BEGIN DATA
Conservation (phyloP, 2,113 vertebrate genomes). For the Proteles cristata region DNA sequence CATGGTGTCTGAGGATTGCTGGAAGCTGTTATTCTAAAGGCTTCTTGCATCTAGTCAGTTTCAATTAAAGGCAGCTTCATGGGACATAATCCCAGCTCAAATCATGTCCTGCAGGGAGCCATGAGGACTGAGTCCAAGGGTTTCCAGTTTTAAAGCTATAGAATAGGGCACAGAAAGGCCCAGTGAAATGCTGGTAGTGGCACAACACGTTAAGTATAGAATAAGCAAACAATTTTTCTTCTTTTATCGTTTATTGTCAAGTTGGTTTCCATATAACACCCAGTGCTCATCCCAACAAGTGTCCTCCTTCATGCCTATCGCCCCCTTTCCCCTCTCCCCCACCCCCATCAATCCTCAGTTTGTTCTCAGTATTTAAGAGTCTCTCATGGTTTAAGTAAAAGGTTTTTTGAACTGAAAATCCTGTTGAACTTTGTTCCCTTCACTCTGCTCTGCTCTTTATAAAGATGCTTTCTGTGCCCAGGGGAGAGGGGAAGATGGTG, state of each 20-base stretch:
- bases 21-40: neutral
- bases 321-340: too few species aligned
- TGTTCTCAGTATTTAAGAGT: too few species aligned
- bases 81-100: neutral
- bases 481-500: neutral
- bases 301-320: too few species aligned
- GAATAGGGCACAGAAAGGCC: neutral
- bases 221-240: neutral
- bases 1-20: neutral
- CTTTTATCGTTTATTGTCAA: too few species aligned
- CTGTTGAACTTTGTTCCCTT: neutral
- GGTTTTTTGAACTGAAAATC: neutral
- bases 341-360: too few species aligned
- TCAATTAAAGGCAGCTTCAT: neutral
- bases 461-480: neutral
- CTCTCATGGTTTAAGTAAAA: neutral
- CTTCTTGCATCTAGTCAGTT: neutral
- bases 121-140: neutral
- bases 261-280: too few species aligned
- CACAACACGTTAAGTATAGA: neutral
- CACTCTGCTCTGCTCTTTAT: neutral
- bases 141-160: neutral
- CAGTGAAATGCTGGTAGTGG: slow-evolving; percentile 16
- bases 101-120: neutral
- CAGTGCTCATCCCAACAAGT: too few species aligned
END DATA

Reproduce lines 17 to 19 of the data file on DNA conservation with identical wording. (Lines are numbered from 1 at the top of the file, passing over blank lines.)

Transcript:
- CTCTCATGGTTTAAGTAAAA: neutral
- CTTCTTGCATCTAGTCAGTT: neutral
- bases 121-140: neutral